Loan participations represent transfers of financial assets that did not meet the sales criteria established under ASC Topic 860 and are accounted for as loan participations payable, net as of December 31, 2019 and 2018. As of December 31, 2019 and 2018, the corresponding loan receivable balances were $35.6 million and $22.5 million, respectively, and are included in "Loans receivable and other lending investments, net" on the Company's consolidated balance sheets. The principal and interest due on these loan participations payable are paid from cash flows of the corresponding loans receivable, which serve as collateral for the participations.

82

iStar Inc.
Notes to Consolidated Financial Statements (Continued)


Note 11—Debt Obligations, net

The Company's debt obligations were as follows ($ in thousands):
 Carrying Value as of December 31, 
Stated
Interest Rates
 
Scheduled
Maturity Date
 2019 2018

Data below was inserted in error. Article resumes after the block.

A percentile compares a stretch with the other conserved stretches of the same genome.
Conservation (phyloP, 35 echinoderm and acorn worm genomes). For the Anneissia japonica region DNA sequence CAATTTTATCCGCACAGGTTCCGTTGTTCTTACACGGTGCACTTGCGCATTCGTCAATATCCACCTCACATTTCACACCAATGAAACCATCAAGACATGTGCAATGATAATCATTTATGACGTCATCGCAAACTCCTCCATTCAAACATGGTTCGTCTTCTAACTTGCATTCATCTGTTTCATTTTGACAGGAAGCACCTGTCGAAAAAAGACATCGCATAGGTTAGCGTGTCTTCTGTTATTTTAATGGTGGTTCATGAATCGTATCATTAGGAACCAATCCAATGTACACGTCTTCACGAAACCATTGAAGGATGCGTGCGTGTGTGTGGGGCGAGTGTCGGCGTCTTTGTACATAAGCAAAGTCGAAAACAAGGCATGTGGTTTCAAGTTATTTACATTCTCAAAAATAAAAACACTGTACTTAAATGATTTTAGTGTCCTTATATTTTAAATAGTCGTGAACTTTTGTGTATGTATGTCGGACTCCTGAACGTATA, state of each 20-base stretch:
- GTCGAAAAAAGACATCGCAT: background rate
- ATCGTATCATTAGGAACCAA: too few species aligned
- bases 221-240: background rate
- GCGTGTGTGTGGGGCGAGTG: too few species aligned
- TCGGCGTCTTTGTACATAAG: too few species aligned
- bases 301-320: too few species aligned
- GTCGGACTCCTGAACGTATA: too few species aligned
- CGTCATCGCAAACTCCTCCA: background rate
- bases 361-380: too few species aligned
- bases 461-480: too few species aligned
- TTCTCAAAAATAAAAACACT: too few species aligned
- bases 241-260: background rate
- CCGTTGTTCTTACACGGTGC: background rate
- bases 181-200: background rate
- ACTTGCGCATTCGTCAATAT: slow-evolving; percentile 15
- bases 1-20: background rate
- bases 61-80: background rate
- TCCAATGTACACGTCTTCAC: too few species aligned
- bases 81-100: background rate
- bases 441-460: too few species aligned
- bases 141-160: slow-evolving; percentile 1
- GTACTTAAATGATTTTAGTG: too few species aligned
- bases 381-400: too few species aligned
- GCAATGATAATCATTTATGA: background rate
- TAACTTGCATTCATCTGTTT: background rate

Secured credit facilities and mortgages:       
2015 $350 Million Revolving Credit Facility$
 $
 LIBOR + 2.25%
(1) 
September 2022
Senior Term Loan491,875
 646,750
 LIBOR + 2.75%
(2) 
June 2023
Mortgages collateralized by net lease assets(3)
721,118
 802,367
 3.31% - 7.26%
(3) 
 
Total secured credit facilities and mortgages1,212,993
 1,449,117
    
Unsecured notes:       
5.00% senior notes(4)

 375,000
 5.00% 
4.625% senior notes(5)

 400,000
 4.625% 
6.50% senior notes(6)

 275,000
 6.50% 
6.00% senior notes(7)
110,545
 375,000
 6.00% April 2022
5.25% senior notes(8)
400,000
 400,000
 5.25% September 2022
3.125% senior convertible notes(9)
287,500
 287,500
 3.125% September 2022
4.75% senior notes(10)
775,000
 
 4.75% October 2024
4.25% senior notes(11)
550,000